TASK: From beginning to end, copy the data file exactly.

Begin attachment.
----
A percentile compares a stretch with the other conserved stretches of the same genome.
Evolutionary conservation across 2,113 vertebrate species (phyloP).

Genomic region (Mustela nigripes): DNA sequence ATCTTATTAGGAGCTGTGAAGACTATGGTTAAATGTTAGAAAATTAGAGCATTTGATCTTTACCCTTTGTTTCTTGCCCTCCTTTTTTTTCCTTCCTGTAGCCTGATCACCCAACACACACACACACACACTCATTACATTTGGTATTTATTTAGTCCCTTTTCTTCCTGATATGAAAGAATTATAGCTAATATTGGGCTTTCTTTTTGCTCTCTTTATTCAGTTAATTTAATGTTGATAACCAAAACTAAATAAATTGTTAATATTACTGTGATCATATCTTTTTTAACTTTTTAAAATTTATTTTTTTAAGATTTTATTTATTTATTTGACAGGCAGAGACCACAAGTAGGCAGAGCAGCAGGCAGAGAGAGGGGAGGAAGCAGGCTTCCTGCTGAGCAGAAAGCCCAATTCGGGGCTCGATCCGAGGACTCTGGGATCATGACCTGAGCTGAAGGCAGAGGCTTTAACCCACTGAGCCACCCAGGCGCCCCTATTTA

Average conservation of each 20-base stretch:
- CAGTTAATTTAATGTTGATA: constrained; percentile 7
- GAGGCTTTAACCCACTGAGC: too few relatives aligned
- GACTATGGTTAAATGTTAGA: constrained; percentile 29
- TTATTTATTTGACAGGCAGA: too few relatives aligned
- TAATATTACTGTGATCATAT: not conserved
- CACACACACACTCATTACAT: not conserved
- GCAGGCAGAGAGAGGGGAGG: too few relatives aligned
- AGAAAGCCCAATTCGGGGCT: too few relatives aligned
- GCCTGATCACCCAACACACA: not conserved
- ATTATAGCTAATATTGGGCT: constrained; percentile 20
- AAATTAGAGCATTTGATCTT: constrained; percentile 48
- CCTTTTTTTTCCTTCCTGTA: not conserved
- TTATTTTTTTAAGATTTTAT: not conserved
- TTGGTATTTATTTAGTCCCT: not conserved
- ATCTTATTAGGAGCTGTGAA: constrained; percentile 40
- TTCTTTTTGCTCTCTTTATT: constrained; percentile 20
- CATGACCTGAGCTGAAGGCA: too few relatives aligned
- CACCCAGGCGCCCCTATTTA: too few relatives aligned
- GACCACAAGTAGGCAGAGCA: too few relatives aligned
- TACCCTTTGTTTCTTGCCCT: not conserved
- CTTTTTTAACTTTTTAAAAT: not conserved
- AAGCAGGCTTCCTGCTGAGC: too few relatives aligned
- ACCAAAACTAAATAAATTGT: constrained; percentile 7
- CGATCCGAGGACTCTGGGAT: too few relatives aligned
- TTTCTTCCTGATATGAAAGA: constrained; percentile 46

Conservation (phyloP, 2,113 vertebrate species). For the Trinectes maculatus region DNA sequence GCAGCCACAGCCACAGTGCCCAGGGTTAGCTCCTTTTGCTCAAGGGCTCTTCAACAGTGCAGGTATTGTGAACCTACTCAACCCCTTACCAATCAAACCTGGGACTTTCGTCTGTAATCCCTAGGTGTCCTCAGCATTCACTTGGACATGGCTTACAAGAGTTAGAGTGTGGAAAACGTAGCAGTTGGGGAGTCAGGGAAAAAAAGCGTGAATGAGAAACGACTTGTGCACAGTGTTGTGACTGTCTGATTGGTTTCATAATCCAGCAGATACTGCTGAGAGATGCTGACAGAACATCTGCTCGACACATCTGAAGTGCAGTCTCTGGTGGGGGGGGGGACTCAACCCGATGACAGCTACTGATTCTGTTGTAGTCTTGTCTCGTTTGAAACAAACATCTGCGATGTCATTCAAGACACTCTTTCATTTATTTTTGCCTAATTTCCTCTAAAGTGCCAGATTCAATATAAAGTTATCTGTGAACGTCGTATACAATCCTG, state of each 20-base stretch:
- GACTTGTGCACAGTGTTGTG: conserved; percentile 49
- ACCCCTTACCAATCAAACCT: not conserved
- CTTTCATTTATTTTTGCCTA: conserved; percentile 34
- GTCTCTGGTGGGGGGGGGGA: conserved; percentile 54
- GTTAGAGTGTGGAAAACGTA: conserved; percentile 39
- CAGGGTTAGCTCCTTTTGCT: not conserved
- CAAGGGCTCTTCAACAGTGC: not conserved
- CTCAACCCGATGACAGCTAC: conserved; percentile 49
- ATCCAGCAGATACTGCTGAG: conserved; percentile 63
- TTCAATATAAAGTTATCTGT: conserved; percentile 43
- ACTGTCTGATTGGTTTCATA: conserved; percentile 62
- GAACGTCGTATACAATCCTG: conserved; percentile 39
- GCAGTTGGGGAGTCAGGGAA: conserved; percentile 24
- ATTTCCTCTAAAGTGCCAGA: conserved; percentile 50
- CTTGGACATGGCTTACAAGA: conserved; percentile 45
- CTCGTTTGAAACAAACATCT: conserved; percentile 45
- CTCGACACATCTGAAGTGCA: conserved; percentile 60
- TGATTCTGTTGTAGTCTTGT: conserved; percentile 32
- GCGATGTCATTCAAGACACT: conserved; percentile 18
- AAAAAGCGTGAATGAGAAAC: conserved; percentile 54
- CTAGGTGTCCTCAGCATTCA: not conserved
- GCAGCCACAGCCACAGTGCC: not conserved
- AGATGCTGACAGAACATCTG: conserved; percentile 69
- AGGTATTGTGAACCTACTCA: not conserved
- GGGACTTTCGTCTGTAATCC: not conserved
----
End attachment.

A percentile compares a stretch with the other conserved stretches of the same genome.
Evolutionary conservation across 2,113 vertebrate species (phyloP).

Genomic region (Mustela nigripes): DNA sequence ATCTTATTAGGAGCTGTGAAGACTATGGTTAAATGTTAGAAAATTAGAGCATTTGATCTTTACCCTTTGTTTCTTGCCCTCCTTTTTTTTCCTTCCTGTAGCCTGATCACCCAACACACACACACACACACTCATTACATTTGGTATTTATTTAGTCCCTTTTCTTCCTGATATGAAAGAATTATAGCTAATATTGGGCTTTCTTTTTGCTCTCTTTATTCAGTTAATTTAATGTTGATAACCAAAACTAAATAAATTGTTAATATTACTGTGATCATATCTTTTTTAACTTTTTAAAATTTATTTTTTTAAGATTTTATTTATTTATTTGACAGGCAGAGACCACAAGTAGGCAGAGCAGCAGGCAGAGAGAGGGGAGGAAGCAGGCTTCCTGCTGAGCAGAAAGCCCAATTCGGGGCTCGATCCGAGGACTCTGGGATCATGACCTGAGCTGAAGGCAGAGGCTTTAACCCACTGAGCCACCCAGGCGCCCCTATTTA

Average conservation of each 20-base stretch:
- CAGTTAATTTAATGTTGATA: constrained; percentile 7
- GAGGCTTTAACCCACTGAGC: too few relatives aligned
- GACTATGGTTAAATGTTAGA: constrained; percentile 29
- TTATTTATTTGACAGGCAGA: too few relatives aligned
- TAATATTACTGTGATCATAT: not conserved
- CACACACACACTCATTACAT: not conserved
- GCAGGCAGAGAGAGGGGAGG: too few relatives aligned
- AGAAAGCCCAATTCGGGGCT: too few relatives aligned
- GCCTGATCACCCAACACACA: not conserved
- ATTATAGCTAATATTGGGCT: constrained; percentile 20
- AAATTAGAGCATTTGATCTT: constrained; percentile 48
- CCTTTTTTTTCCTTCCTGTA: not conserved
- TTATTTTTTTAAGATTTTAT: not conserved
- TTGGTATTTATTTAGTCCCT: not conserved
- ATCTTATTAGGAGCTGTGAA: constrained; percentile 40
- TTCTTTTTGCTCTCTTTATT: constrained; percentile 20
- CATGACCTGAGCTGAAGGCA: too few relatives aligned
- CACCCAGGCGCCCCTATTTA: too few relatives aligned
- GACCACAAGTAGGCAGAGCA: too few relatives aligned
- TACCCTTTGTTTCTTGCCCT: not conserved
- CTTTTTTAACTTTTTAAAAT: not conserved
- AAGCAGGCTTCCTGCTGAGC: too few relatives aligned
- ACCAAAACTAAATAAATTGT: constrained; percentile 7
- CGATCCGAGGACTCTGGGAT: too few relatives aligned
- TTTCTTCCTGATATGAAAGA: constrained; percentile 46

Conservation (phyloP, 2,113 vertebrate species). For the Trinectes maculatus region DNA sequence GCAGCCACAGCCACAGTGCCCAGGGTTAGCTCCTTTTGCTCAAGGGCTCTTCAACAGTGCAGGTATTGTGAACCTACTCAACCCCTTACCAATCAAACCTGGGACTTTCGTCTGTAATCCCTAGGTGTCCTCAGCATTCACTTGGACATGGCTTACAAGAGTTAGAGTGTGGAAAACGTAGCAGTTGGGGAGTCAGGGAAAAAAAGCGTGAATGAGAAACGACTTGTGCACAGTGTTGTGACTGTCTGATTGGTTTCATAATCCAGCAGATACTGCTGAGAGATGCTGACAGAACATCTGCTCGACACATCTGAAGTGCAGTCTCTGGTGGGGGGGGGGACTCAACCCGATGACAGCTACTGATTCTGTTGTAGTCTTGTCTCGTTTGAAACAAACATCTGCGATGTCATTCAAGACACTCTTTCATTTATTTTTGCCTAATTTCCTCTAAAGTGCCAGATTCAATATAAAGTTATCTGTGAACGTCGTATACAATCCTG, state of each 20-base stretch:
- GACTTGTGCACAGTGTTGTG: conserved; percentile 49
- ACCCCTTACCAATCAAACCT: not conserved
- CTTTCATTTATTTTTGCCTA: conserved; percentile 34
- GTCTCTGGTGGGGGGGGGGA: conserved; percentile 54
- GTTAGAGTGTGGAAAACGTA: conserved; percentile 39
- CAGGGTTAGCTCCTTTTGCT: not conserved
- CAAGGGCTCTTCAACAGTGC: not conserved
- CTCAACCCGATGACAGCTAC: conserved; percentile 49
- ATCCAGCAGATACTGCTGAG: conserved; percentile 63
- TTCAATATAAAGTTATCTGT: conserved; percentile 43
- ACTGTCTGATTGGTTTCATA: conserved; percentile 62
- GAACGTCGTATACAATCCTG: conserved; percentile 39
- GCAGTTGGGGAGTCAGGGAA: conserved; percentile 24
- ATTTCCTCTAAAGTGCCAGA: conserved; percentile 50
- CTTGGACATGGCTTACAAGA: conserved; percentile 45
- CTCGTTTGAAACAAACATCT: conserved; percentile 45
- CTCGACACATCTGAAGTGCA: conserved; percentile 60
- TGATTCTGTTGTAGTCTTGT: conserved; percentile 32
- GCGATGTCATTCAAGACACT: conserved; percentile 18
- AAAAAGCGTGAATGAGAAAC: conserved; percentile 54
- CTAGGTGTCCTCAGCATTCA: not conserved
- GCAGCCACAGCCACAGTGCC: not conserved
- AGATGCTGACAGAACATCTG: conserved; percentile 69
- AGGTATTGTGAACCTACTCA: not conserved
- GGGACTTTCGTCTGTAATCC: not conserved